Field Guide

Land Invertebrates

Showing 1 - 10 of 74 results
Media
Admirable Grasshopper on grass stem
Species Types
Scientific Name
Syrbula admirabilis
Description
Although they both have slanted faces, male and female admirable grasshoppers look quite different: The females are large and marked with bright green and tan, and the males are smaller and wear brown, black, and tan hues.
Media
image of Walker's Cicada clinging to a perch
Species Types
Scientific Name
Neotibicen spp. (in Missouri) (formerly Tibicen)
Description
Annual cicadas look like larger and greener versions of the famous periodical cicadas. Annual cicadas go through a life cycle of only about 2–5 years, and some are present every year — thus they are called annual.
Media
Photo of adult antlion with wings spread
Species Types
Scientific Name
More than 100 species in North America north of Mexico
Description
Adult antlions look something like drab damselflies. These insects are most familiar in their immature stages, called doodlebugs, which create pits in sand for trapping ants.
Media
Asian longhorned beetle male, specimen
Species Types
Scientific Name
Anoplophora glabripennis
Description
An unwanted arrival from Asia that's now living in parts of the United States, the Asian longhorned beetle could destroy millions of acres of American hardwoods. Report any sightings immediately.
Media
Female adult baskettail dragonfly perched on a plant stem
Species Types
Scientific Name
Epitheca spp.
Description
Female baskettails have a specially adapted, upturned abdomen tip, which allows them to carry around their egg masses in a little, orangish glob.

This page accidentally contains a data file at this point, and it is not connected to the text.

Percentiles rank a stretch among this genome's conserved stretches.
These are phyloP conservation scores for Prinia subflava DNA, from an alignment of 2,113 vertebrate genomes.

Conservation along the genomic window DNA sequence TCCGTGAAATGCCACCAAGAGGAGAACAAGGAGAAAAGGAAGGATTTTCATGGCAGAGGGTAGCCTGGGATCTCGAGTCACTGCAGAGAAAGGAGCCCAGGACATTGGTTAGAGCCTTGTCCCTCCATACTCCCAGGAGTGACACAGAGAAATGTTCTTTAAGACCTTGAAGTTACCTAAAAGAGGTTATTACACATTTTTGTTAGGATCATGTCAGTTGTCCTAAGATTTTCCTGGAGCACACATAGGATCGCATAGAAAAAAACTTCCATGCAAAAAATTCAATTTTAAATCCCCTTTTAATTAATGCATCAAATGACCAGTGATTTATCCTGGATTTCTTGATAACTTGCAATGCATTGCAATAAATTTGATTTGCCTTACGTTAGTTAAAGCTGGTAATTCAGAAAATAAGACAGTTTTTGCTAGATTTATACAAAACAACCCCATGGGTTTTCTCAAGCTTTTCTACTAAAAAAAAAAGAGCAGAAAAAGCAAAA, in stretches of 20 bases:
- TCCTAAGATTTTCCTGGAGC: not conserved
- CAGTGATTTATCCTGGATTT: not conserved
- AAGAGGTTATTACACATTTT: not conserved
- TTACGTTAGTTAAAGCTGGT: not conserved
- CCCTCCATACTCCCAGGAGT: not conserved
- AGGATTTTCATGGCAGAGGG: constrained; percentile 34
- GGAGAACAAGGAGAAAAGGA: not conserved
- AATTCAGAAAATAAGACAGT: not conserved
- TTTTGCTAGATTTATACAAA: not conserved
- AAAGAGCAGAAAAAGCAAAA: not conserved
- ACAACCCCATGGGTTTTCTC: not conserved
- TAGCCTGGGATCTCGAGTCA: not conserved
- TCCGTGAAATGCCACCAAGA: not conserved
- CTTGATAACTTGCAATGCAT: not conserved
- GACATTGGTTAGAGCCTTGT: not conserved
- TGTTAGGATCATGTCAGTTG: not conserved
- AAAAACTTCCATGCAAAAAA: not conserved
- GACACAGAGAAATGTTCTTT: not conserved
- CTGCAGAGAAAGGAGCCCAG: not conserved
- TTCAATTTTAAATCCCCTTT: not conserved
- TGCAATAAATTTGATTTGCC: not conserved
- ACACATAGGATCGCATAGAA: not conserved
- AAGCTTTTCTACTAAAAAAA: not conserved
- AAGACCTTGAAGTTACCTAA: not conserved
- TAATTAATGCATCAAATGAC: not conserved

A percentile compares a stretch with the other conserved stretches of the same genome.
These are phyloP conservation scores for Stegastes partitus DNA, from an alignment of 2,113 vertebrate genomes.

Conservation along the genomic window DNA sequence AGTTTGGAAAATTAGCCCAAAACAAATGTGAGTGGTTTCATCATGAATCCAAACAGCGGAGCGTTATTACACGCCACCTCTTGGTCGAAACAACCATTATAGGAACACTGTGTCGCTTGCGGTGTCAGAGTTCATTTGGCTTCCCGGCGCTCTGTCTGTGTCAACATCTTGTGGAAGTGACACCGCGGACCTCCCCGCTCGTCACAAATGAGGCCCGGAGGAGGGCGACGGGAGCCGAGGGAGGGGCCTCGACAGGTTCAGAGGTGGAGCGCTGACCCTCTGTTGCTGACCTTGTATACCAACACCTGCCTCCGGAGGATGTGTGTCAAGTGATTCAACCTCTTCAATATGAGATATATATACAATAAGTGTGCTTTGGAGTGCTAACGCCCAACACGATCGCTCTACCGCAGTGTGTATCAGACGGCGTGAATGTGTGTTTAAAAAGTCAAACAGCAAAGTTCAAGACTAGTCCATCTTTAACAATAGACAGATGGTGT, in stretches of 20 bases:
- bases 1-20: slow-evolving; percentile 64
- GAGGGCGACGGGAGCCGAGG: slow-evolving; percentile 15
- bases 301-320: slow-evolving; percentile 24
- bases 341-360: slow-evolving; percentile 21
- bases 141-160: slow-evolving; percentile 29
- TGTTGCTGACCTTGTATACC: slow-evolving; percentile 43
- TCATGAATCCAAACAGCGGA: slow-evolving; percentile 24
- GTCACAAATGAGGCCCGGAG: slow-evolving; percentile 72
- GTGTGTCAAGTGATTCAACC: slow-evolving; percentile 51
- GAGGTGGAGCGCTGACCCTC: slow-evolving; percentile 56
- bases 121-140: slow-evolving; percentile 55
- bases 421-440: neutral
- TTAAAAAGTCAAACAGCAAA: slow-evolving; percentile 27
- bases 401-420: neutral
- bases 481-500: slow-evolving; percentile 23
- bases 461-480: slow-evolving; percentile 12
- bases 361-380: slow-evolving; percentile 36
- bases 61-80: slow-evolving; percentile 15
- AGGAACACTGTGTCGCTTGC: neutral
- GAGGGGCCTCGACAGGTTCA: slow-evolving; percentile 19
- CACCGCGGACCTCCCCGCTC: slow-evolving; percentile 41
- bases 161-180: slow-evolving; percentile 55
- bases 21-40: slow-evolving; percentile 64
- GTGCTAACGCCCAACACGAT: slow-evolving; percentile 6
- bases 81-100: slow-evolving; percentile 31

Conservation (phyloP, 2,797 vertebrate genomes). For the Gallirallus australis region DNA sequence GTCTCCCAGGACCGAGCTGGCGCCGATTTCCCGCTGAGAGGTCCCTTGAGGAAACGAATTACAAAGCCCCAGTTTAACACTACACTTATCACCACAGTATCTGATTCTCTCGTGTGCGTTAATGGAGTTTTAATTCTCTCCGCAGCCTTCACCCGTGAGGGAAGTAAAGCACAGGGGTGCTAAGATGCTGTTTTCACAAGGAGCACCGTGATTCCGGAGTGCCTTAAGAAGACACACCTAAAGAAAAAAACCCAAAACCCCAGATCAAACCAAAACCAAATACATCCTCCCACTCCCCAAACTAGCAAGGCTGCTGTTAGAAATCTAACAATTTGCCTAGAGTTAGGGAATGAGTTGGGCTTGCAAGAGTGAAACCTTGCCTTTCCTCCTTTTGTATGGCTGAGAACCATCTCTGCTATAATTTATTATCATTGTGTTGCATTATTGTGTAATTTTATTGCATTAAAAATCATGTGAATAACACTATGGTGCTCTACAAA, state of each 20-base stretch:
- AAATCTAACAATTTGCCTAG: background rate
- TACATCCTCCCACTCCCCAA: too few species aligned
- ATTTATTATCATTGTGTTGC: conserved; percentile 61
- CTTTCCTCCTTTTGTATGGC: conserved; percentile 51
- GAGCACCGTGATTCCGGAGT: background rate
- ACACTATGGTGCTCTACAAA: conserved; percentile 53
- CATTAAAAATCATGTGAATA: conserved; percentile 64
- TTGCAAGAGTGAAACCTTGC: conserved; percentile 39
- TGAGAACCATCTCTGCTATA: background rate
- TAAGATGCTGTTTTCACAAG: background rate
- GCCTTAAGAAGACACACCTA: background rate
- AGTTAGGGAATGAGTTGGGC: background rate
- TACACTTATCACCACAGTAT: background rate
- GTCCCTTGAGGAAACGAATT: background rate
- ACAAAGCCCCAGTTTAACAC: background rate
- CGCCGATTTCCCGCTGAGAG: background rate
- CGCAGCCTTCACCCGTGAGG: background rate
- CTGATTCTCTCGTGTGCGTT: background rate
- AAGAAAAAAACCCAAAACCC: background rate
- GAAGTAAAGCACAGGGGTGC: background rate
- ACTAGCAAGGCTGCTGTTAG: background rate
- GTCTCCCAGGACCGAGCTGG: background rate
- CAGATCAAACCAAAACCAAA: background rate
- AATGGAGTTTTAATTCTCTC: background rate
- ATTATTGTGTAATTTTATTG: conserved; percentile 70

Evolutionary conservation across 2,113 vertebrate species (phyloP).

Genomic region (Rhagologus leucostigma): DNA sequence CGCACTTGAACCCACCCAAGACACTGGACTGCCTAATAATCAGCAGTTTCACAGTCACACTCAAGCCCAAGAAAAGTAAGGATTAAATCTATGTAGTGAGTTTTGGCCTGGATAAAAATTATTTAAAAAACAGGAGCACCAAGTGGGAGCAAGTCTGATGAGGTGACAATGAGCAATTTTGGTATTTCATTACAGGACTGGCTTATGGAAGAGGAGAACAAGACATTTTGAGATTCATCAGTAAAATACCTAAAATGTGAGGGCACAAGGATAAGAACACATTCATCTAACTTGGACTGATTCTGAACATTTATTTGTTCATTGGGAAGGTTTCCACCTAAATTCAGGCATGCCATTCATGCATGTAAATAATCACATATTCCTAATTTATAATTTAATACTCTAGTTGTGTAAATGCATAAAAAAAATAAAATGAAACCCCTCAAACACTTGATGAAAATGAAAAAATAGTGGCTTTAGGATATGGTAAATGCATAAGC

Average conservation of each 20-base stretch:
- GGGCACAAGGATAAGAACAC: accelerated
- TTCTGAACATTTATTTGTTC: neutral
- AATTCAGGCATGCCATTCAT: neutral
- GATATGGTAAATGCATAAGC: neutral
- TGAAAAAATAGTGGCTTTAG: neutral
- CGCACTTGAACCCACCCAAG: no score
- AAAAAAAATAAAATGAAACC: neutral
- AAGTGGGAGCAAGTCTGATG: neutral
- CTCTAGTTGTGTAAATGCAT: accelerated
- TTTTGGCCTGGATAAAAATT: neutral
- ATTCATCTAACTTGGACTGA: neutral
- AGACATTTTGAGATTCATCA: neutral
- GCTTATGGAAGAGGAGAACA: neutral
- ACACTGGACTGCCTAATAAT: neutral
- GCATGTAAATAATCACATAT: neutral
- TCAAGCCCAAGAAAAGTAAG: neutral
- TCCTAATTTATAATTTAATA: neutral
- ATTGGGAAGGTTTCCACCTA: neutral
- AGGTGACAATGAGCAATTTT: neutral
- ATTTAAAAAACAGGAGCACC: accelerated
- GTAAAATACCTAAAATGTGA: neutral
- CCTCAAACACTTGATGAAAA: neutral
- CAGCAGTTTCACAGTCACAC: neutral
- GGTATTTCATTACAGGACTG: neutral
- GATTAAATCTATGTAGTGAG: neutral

Media
image of Bee Fly on leaf
Species Types
Scientific Name
About 800 species in North America
Description
Resembling bees, or sometimes big, fuzzy mosquitoes, bee flies are a family of true flies and are not bees at all. Lacking the ability to sting, their bee mimicry helps them avoid many would-be predators.
Media
image of Black Giant Ichneumon Wasp on tree trunk
Species Types
Scientific Name
Megarhyssa atrata
Description
The female black giant ichneumon wasp deposits her eggs through wood. The larvae eat the grubs of wood-boring insects.
Media
Black saddlebags dragonfly perched on an upright twig
Species Types
Scientific Name
Tramea lacerata
Description
The black saddlebags is a dragonfly with memorable markings. Two dark blotches on each hindwing look like saddlebags.
Media
Image of a female Argiope garden spider.
Species Types
Scientific Name
Argiope aurantia
Description
The black-and-yellow garden spider is large but harmless. It sets up large, circular webs in gardens and grasslands. Lucky gardeners can host this remarkable pest exterminator all season long.
Media
Male blue dasher dragonfly perched on the tip of a twig, with dew on its wings
Species Types
Scientific Name
Pachydiplax longipennis
Description
Blue dasher males and females look quite different. Both have a white face, a black abdomen tip, and slanted black and yellow stripes on the thorax. But males are blue and females are striped black and yellow.
See Also
Media
Photo of a Yellow-Collared Scape Moth
Species Types
Scientific Name
Cisseps fulvicollis
Description
The yellow-collared scape moth is more often “orange-collared.” And whether you think it looks more like a firefly or a wasp, it’s still a moth!
Media
image of Plume Moth on blade of grass
Species Types
Scientific Name
Nearly 150 species in North America north of Mexico
Description
Slim, delicate plume moths are instantly recognizable by their T-shaped silhouette, long legs, and muted shades of tan and brown. It can be hard to separate the various species.
Media
Photo of an Isabella Tiger Moth
Species Types
Scientific Name
Pyrrharctia isabella
Description
Not many people know the adult Isabella tiger moth when they see one, but we’re all acquainted with its caterpillar, the woolly worm, or woolly bear.

About Land Invertebrates in Missouri

Invertebrates are animals without backbones, including earthworms, slugs, snails, and arthropods. Arthropods—invertebrates with “jointed legs” — are a group of invertebrates that includes crayfish, shrimp, millipedes, centipedes, mites, spiders, and insects. There may be as many as 10 million species of insects alive on earth today, and they probably constitute more than 90 percent all animal species.